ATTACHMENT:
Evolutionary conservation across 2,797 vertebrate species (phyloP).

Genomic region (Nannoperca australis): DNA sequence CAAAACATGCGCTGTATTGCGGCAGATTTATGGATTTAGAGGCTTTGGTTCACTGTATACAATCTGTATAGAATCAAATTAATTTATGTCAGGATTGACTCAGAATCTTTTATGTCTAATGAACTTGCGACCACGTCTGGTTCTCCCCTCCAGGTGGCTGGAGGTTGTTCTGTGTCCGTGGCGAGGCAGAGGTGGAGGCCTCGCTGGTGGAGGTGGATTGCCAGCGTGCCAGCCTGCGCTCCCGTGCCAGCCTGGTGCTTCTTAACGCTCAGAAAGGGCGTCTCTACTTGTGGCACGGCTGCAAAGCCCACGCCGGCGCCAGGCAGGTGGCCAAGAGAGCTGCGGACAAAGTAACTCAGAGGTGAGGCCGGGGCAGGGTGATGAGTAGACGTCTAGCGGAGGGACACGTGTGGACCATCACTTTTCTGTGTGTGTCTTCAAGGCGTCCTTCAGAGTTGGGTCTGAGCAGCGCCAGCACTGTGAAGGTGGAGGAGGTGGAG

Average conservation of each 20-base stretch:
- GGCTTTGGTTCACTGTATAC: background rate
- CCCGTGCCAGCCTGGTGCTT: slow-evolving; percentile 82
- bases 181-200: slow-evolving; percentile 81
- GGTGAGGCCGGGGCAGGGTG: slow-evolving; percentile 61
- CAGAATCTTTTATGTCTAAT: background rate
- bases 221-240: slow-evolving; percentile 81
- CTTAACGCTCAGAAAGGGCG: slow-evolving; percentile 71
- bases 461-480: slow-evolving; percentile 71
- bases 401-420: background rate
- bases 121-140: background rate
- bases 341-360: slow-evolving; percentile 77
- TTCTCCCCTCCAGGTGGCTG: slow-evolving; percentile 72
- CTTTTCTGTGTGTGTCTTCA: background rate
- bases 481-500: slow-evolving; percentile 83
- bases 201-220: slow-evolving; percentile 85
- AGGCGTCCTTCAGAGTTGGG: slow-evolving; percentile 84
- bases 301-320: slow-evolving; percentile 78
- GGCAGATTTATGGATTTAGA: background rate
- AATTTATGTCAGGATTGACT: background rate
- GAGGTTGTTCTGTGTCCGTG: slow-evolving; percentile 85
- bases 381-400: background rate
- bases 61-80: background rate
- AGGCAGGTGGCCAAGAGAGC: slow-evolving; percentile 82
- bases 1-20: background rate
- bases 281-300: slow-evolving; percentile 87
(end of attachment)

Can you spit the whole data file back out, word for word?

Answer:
Evolutionary conservation across 2,797 vertebrate species (phyloP).

Genomic region (Nannoperca australis): DNA sequence CAAAACATGCGCTGTATTGCGGCAGATTTATGGATTTAGAGGCTTTGGTTCACTGTATACAATCTGTATAGAATCAAATTAATTTATGTCAGGATTGACTCAGAATCTTTTATGTCTAATGAACTTGCGACCACGTCTGGTTCTCCCCTCCAGGTGGCTGGAGGTTGTTCTGTGTCCGTGGCGAGGCAGAGGTGGAGGCCTCGCTGGTGGAGGTGGATTGCCAGCGTGCCAGCCTGCGCTCCCGTGCCAGCCTGGTGCTTCTTAACGCTCAGAAAGGGCGTCTCTACTTGTGGCACGGCTGCAAAGCCCACGCCGGCGCCAGGCAGGTGGCCAAGAGAGCTGCGGACAAAGTAACTCAGAGGTGAGGCCGGGGCAGGGTGATGAGTAGACGTCTAGCGGAGGGACACGTGTGGACCATCACTTTTCTGTGTGTGTCTTCAAGGCGTCCTTCAGAGTTGGGTCTGAGCAGCGCCAGCACTGTGAAGGTGGAGGAGGTGGAG

Average conservation of each 20-base stretch:
- GGCTTTGGTTCACTGTATAC: background rate
- CCCGTGCCAGCCTGGTGCTT: slow-evolving; percentile 82
- bases 181-200: slow-evolving; percentile 81
- GGTGAGGCCGGGGCAGGGTG: slow-evolving; percentile 61
- CAGAATCTTTTATGTCTAAT: background rate
- bases 221-240: slow-evolving; percentile 81
- CTTAACGCTCAGAAAGGGCG: slow-evolving; percentile 71
- bases 461-480: slow-evolving; percentile 71
- bases 401-420: background rate
- bases 121-140: background rate
- bases 341-360: slow-evolving; percentile 77
- TTCTCCCCTCCAGGTGGCTG: slow-evolving; percentile 72
- CTTTTCTGTGTGTGTCTTCA: background rate
- bases 481-500: slow-evolving; percentile 83
- bases 201-220: slow-evolving; percentile 85
- AGGCGTCCTTCAGAGTTGGG: slow-evolving; percentile 84
- bases 301-320: slow-evolving; percentile 78
- GGCAGATTTATGGATTTAGA: background rate
- AATTTATGTCAGGATTGACT: background rate
- GAGGTTGTTCTGTGTCCGTG: slow-evolving; percentile 85
- bases 381-400: background rate
- bases 61-80: background rate
- AGGCAGGTGGCCAAGAGAGC: slow-evolving; percentile 82
- bases 1-20: background rate
- bases 281-300: slow-evolving; percentile 87